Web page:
“Lord… am I getting this right? I am about to speak to a group of people and you are changing the message?”
On May 22, 2011, I was driving to Monticello, Arkansas to speak in the morning services at First Baptist Church, where I had been serving as interim pastor for over a year. Each week, I prepared sermon notes, a fill-in-the-blank listening guide for the bulletin, and an accompanying slide presentation. I usually emailed the handout to the church office by Thursday. Enjoying the creative exercise, I prepared the slides on Saturday morning. All week long, I reflected on what I could use as a creative element to help “burn in” the truth of God’s Word – something to make it memorable. Hours are involved.
Where is God in the process? I normally pray about what I am going to preach. I listen for His direction and usually feel a sense of “oughtness” as I set a course for the preaching schedule. It is common for me to drive around the church property on Sunday mornings. Call it “prayer driving,” but I am typically asking the Lord to come, to drive away every wrong spirit and distraction, and to draw everyone to the church that needs to be there on that day.
Consequently, during that particular morning drive last May, I felt good about my readiness for the day. Until the thoughts came about 80 miles from Monticello. The thoughts I knew I didn’t initiate. Thoughts I recognized as coming from Him. Thoughts about a different message to be shared that morning.
I love creativity, but divine spontaneity is a little scary. The message came quickly and clearly. I grabbed a notepad and set it on the armrest. Scribbling while keeping my eyes on the road, I jotted down an outline about the final judgment of God described in Revelation 20:11-15. I gave it the title Six Reasons to Keep the End in Mind. God used it… He spoke to His people that day.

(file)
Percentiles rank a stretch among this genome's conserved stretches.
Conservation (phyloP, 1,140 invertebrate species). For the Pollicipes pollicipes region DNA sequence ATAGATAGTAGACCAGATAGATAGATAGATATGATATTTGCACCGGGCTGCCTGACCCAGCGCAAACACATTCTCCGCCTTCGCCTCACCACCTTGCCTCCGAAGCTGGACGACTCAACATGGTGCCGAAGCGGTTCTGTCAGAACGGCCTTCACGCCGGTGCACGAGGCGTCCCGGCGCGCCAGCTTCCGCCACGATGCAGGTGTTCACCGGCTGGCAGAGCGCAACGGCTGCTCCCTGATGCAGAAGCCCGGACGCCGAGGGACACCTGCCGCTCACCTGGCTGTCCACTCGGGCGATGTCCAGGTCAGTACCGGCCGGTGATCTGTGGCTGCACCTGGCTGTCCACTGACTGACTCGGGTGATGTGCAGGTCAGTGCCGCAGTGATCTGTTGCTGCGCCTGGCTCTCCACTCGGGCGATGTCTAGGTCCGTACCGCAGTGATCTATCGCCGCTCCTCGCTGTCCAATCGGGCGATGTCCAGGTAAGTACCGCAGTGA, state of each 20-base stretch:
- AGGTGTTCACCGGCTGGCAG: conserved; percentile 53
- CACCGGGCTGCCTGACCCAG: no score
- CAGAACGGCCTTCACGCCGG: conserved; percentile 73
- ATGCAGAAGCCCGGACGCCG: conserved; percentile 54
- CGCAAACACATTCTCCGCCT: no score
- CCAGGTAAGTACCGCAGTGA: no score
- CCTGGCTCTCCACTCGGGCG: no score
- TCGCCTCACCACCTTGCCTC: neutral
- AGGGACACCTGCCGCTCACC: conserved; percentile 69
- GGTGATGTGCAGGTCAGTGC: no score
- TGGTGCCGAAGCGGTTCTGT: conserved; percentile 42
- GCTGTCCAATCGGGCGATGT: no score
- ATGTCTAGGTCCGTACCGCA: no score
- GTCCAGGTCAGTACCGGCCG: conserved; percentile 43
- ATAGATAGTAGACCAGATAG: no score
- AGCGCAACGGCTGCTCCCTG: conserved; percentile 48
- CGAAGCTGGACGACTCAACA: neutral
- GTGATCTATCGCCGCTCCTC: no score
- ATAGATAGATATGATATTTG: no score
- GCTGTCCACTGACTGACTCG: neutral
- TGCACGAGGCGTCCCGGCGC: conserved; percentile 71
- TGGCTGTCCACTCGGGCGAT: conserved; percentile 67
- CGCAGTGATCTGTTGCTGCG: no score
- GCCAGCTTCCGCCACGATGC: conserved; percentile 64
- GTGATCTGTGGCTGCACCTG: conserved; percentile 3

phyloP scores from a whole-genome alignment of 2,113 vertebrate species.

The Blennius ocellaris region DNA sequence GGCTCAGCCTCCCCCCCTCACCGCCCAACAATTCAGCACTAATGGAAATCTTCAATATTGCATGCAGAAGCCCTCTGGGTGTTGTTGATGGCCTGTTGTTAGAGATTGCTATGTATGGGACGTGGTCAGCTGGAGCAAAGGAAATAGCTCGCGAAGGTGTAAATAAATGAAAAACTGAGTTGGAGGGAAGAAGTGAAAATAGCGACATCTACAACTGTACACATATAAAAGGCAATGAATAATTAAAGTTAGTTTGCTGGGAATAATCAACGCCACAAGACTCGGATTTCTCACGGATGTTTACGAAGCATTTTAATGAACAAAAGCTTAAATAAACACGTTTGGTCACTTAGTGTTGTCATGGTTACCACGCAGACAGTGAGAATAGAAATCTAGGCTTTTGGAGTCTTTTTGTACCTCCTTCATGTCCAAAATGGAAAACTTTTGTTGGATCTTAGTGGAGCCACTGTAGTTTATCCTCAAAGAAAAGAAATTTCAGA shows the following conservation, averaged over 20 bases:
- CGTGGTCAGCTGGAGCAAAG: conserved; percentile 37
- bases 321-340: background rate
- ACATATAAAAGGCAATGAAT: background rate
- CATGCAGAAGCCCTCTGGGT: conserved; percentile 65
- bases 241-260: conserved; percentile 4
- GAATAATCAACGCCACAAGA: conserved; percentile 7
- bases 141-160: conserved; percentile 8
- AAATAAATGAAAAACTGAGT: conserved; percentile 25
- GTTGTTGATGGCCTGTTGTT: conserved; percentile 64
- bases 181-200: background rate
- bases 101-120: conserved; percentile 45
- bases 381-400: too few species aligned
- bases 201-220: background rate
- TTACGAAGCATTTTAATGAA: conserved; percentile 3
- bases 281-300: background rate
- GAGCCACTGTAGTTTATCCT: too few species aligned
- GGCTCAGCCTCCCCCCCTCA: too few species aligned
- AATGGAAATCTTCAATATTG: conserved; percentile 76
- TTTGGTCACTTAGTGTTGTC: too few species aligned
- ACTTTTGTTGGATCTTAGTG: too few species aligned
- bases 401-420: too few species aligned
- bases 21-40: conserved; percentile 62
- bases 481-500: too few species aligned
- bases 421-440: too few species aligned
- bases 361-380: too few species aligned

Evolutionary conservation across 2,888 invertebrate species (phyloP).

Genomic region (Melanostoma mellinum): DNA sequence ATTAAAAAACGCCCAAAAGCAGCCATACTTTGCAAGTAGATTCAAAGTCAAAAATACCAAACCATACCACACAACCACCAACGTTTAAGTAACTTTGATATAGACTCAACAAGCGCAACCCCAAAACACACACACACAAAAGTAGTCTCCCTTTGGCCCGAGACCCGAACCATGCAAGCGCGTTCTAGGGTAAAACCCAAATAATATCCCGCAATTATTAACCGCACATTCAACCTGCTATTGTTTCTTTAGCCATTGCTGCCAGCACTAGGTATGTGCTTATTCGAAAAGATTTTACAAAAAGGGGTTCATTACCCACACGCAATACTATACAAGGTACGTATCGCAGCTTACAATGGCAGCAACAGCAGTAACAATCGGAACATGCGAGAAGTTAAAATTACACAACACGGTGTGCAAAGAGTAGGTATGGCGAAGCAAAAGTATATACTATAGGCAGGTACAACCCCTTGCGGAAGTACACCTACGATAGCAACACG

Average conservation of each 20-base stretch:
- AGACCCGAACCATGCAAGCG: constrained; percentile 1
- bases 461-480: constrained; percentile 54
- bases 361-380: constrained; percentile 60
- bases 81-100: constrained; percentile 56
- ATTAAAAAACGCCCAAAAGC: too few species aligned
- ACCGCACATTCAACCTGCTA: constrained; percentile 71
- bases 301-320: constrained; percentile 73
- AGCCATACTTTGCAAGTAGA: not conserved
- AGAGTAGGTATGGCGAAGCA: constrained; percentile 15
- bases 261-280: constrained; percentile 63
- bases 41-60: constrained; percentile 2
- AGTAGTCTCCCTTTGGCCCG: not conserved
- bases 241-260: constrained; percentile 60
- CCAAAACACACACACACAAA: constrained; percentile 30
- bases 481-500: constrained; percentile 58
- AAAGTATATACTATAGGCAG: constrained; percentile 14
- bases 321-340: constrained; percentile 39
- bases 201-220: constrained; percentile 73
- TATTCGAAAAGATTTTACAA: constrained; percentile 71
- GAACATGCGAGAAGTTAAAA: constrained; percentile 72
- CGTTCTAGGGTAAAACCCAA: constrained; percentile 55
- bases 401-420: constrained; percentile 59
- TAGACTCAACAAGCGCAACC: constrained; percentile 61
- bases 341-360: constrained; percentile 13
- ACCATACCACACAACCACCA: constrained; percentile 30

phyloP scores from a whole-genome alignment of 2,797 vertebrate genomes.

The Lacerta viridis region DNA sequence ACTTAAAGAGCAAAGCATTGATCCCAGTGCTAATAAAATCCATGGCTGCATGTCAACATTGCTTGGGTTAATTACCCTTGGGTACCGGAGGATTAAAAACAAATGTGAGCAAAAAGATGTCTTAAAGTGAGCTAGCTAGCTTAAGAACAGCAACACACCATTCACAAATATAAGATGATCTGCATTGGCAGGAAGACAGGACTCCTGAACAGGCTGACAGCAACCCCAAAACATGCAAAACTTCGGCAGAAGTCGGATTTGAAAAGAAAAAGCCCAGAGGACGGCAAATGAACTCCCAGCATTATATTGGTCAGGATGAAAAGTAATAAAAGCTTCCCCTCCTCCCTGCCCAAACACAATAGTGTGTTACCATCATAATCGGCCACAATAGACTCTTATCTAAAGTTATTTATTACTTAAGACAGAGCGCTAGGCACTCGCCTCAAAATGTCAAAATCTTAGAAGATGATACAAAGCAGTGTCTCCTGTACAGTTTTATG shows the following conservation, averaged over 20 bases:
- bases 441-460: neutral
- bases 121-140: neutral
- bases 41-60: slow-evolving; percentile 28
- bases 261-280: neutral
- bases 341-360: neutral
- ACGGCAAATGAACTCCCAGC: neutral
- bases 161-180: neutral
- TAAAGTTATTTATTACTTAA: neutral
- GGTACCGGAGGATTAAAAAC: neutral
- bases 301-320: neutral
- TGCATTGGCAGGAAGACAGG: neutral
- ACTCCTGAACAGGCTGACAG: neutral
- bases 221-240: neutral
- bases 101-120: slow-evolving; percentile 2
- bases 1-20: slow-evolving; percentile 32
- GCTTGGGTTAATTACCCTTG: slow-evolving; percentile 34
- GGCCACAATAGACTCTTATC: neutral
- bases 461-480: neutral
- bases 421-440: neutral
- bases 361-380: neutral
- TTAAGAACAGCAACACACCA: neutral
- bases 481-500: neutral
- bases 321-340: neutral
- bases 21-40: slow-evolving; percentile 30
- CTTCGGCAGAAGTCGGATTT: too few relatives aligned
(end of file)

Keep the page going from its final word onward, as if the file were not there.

Sometimes His guidance comes that way—as thoughts that He brings to mind. Walking with God requires me to be prepared to listen to Him when He speaks and in the different ways He speaks.
One of the defining characteristics of the earliest Christ-followers in the book of Acts was their readiness to change course when the Holy Spirit spoke.
- Acts 8:29 Then the Spirit said to Philip, “Go up and join this chariot.”
- Acts 10:19 While Peter was reflecting on the vision, the Spirit said to him, “Behold, three men are looking for you.”
- Acts 13:2 While they were ministering to the Lord and fasting, the Holy Spirit said, “Set apart for Me Barnabas and Saul for the work to which I have called them.”
- Acts 16:6-7 They passed through the Phrygian and Galatian region, having been forbidden by the Holy Spirit to speak the word in Asia; and after they came to Mysia, they were trying to go into Bithynia, and the Spirit of Jesus did not permit them.
The Lord gives clear and specific guidance to His people. My need for that kind of direction continues today. More than dutiful obedience, this way of walking with God captures the essence of my relationship to Him: I am dependent on Him for everything.
In the absence of such “unexpected direction,” I have a mind and I have the God-breathed direction of the Bible. Those precious resources are a primary and sufficient mechanism for receiving direction from God. There are other times, however, when He is clearly speaking to me in a way that supersedes my logic and reason, without contradicting the written Word of God.
I believe we must learn to recognize and become sensitive to His voice whenever and wherever He speaks.
[Author’s Note: This post was originally published March 11, 2012 at DonPucik.com and migrated to EquippingSaints.com]